By Madeline Mehalko

I have just returned from my inaugural trip to Portugal, a wine producing country of which I (and most I would imagine) knew relatively little about beyond the sweeties we love to consume with stilton. The general expectation was of tradition over modernity, and this is certainly true, but there are quiet innovations taking place in cellars and vineyards throughout. Though I am no geography expert, I am well aware that Portugal is not an island, but it certainly feels more far removed from the rest of Europe than its 2 firmly landlocked sides would suggest. First of all, the language… most well-travelled individuals can generally muddle their way through the language of another European country, when an announcement comes on in the Gare du Nord or Madrid airport you can usually decipher at least the overall nature of it. Portuguese, however, is halting and furious, sounding more like something from further East. It is disorienting to not leave the time zone and yet be so confounded by what is being said around you.

It also feels to be in a different stage of development than much of the rest of Europe where wine production is concerned. I will add a disclaimer that I did not extensively visit a wide range of producers so I am sure there are lots of things happening elsewhere. The ‘modern’ in Portugal now seems to be dabbling in international varietals, maybe a dollop of new oak, reductive winemaking and stainless steel for whistle-clean whites. Things still don’t move at an incredibly fast, dynamic pace and there is still plenty of crushing by foot, but this all adds to what makes Portuguese wine special. In neighbouring Spain, by contrast, they have almost now moved on to a ‘postmodern’ winemaking ilk, with extended skin contacts and zero sulphur and plenty of bearded and tattooed winemakers. Portugal still have a little bit of finding their feet to do (outside the lagares) before they reach this next level of experimentation, for now the varietals and the oak are being played around with to see what works.


"Things still don’t move at an incredibly fast, dynamic pace and there is still plenty of crushing by foot, but this all adds to what makes Portuguese wine special."


One area where their feet are firmly on the ground is port. At Quinta do Portal, we were treated to a range of ports with dinner, including a Moscatel with tonic as an apero (with some delicious cod croquettes), followed by an an amazing aged Moscatel with the starter and a couple of tawnies with dessert. 4 of the 6 wines served with the meal were ports and it was quite eye-opening how versatile it is. We found it both reassuring and disappointing to learn just how stringent the appellation rules are here – there are strict guidelines as to how a typical port should taste and if it doesn’t make the cut, it doesn’t go in to bottle. Here there is not even the option to declassify, so there is no opportunity to experiment in any way. While this means we can always drink port with confidence, it is a shame that the financial implications of trying something new and not being able to bottle your entire production mean that we will never see anything new coming out of the region (apart from finding different things to mix it with. That Moscatel and tonic was seriously delicious…). The 10 year old tawny was probably the star of the visit here. Pound for pound it stacks up nicely against the 20y/o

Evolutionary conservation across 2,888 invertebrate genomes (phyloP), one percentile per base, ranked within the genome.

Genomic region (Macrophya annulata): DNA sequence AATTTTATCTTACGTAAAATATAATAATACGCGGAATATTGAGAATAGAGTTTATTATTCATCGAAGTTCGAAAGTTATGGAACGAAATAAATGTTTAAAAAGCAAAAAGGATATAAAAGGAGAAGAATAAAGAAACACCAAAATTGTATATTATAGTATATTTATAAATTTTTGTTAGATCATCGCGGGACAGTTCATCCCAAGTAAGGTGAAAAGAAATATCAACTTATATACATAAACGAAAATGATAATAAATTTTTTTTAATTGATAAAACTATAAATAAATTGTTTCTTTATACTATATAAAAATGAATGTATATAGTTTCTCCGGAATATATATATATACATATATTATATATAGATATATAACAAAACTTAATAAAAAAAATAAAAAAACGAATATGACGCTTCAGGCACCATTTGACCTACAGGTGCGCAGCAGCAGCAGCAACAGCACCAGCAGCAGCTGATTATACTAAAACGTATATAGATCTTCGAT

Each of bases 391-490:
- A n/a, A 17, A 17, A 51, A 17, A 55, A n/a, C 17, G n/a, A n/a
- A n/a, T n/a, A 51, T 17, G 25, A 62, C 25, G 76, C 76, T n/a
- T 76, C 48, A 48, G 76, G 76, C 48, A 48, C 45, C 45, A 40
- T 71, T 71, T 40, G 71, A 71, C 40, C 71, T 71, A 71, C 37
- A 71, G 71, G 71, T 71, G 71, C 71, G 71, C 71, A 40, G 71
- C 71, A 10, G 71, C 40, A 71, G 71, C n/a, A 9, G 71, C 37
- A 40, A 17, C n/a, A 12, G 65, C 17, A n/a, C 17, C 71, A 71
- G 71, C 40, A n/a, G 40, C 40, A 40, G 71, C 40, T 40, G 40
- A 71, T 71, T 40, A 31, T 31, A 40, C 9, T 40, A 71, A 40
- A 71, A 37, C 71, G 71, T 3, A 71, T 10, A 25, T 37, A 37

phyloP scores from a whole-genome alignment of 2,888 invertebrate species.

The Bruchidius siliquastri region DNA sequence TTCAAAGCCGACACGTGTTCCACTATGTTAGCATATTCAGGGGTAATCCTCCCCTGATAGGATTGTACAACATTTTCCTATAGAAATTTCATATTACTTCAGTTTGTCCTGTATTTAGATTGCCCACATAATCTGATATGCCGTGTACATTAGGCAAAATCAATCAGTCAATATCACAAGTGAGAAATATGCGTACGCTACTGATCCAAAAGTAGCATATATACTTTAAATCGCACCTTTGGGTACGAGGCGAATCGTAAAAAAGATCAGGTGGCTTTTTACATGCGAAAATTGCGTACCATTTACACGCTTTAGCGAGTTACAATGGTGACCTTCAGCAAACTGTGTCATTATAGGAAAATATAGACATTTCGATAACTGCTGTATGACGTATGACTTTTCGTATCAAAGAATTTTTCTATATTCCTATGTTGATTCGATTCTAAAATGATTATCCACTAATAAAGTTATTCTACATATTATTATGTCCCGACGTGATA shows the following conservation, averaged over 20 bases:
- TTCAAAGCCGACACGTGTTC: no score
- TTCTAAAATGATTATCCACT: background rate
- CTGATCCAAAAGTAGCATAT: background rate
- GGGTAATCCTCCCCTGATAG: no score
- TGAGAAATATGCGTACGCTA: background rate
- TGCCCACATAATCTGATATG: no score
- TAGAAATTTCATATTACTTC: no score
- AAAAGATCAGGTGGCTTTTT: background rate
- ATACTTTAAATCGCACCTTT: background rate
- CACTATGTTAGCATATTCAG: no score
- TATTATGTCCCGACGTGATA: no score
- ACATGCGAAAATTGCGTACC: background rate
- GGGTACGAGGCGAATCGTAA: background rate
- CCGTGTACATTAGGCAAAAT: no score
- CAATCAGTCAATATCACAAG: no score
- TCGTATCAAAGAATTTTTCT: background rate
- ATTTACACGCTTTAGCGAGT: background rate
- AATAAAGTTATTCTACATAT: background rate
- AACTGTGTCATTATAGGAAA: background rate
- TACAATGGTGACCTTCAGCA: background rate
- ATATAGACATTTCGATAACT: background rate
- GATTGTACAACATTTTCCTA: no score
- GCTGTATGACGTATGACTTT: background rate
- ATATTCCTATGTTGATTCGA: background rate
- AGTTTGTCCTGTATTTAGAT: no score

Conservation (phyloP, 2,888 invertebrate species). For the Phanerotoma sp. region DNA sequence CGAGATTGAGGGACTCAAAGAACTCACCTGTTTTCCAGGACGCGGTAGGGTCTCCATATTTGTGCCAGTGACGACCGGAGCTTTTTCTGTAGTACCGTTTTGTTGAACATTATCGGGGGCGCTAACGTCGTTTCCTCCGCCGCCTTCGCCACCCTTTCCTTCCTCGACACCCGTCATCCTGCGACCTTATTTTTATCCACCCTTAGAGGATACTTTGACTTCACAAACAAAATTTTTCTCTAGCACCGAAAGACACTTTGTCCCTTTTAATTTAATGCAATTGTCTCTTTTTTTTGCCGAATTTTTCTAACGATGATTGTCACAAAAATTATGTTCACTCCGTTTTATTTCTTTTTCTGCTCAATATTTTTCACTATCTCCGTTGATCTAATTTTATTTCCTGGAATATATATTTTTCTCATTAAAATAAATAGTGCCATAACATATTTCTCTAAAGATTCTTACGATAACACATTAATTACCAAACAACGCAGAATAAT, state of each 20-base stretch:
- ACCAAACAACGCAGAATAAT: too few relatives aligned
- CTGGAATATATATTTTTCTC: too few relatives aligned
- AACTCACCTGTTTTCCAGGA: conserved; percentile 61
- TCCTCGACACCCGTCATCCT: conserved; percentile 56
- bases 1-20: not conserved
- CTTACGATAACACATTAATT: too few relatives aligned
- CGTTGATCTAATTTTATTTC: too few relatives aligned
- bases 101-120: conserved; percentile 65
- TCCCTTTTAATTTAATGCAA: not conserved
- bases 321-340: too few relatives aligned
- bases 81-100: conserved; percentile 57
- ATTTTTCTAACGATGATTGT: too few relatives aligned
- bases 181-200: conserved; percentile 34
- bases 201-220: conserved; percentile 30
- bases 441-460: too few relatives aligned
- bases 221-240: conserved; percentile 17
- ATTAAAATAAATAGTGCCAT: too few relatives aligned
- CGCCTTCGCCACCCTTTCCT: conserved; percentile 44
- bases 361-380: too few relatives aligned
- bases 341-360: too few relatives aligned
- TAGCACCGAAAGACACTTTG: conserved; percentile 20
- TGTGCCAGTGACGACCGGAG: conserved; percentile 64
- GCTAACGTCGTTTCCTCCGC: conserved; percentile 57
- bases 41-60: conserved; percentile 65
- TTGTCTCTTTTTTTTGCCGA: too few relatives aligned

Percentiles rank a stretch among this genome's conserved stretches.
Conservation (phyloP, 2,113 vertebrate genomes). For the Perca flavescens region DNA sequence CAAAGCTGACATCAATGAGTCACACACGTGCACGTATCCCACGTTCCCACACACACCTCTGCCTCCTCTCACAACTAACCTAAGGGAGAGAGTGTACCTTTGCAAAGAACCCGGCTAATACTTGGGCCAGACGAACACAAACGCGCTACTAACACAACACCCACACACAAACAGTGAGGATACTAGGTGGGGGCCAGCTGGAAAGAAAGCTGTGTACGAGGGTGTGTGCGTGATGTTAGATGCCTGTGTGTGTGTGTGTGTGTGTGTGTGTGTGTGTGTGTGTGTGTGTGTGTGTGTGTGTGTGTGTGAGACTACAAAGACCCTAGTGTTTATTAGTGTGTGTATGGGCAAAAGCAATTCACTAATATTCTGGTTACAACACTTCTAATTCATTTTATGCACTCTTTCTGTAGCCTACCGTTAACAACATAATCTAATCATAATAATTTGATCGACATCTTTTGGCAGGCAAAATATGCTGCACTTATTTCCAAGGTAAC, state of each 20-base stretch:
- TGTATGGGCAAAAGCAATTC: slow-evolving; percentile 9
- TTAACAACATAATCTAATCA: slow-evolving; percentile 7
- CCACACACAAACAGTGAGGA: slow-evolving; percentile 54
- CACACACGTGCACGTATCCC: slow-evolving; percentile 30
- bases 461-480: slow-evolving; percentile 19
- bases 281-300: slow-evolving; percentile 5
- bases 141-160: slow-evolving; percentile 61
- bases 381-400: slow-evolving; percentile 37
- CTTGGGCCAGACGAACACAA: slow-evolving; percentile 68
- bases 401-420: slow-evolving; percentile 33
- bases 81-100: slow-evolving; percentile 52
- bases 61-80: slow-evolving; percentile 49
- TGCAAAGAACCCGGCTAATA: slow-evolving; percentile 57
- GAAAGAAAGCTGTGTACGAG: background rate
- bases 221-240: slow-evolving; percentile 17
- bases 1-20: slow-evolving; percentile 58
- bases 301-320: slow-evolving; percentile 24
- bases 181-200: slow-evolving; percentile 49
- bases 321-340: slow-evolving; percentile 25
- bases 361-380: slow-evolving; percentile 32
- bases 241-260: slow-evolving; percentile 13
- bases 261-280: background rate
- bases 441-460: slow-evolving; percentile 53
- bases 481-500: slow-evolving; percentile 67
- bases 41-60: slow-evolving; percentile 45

At Barbosa, a quick 5 hour drive down to the Tejo, we were seriously impressed with the classy sparkling. Pure Pinot with acidity straight as a rod, a lovely apero. The whites were crisp and aromatic, very pleasant drops, but what really impressed were the reds from the vineyards in Alentejo, near a mountain top. They were mineral and had lovely restraint, especially the Lapa Escolha 2011 using a local blend of aragonez, touriga nacional, and tinta barroca. The poor soils and altitude make for a really serious, savoury wine, with almost nebbiolo-like structure mid-palate. There was a pure Touriga Nacional as well from the Tejo, unoaked and really rather explosive, youthful for its age of 5 years. Ravasqueira was the next stop, not far away in distance though a totally different operation. Much larger and with plenty of money behind it, the family that owns it dabble in a wide range of businesses including horses (their antique carriage collection is something to behold!), with wine being just a small part. The quality here was clear to see straight away, with the entry level pair being two of the stars of the tasting. The range was large and experimental, but it was immediately apparent that what really works here is the local varietals. The Alvarinho was finely constructed with a fine-boned minerality and a juicy middle. The Vina das Romas made good use of international varietals, blending Syrah with Touriga Franca. It needs loads of time before it shows its best but the elegant structure and inherent complexity was clear to see.

To finish we spent a good part of a day with the wonderful Mouchao. Traditional and very photogenic, run by the Reynolds family who founded it in 1901 (after coming to the region looking to get in to the cork business). The wines here had a polish not yet seen on the trip, and impressive longevity. The range was reassuringly small, just a few wines made with indigenous grapes and traditional methods. Iain Reynolds was a fantastic tour guide, engaging and enthusiastic, and tasting the 2003 Mouchao from magnum was a real highlight. This is an address to watch in an ever-innovating and improving wine country. If you can’t get to Portugal, seek out a traditional blend like this – you can get a real sense of the place in a glass. Best served with some 3-day cooked lamb – spoken from a superb recent experience!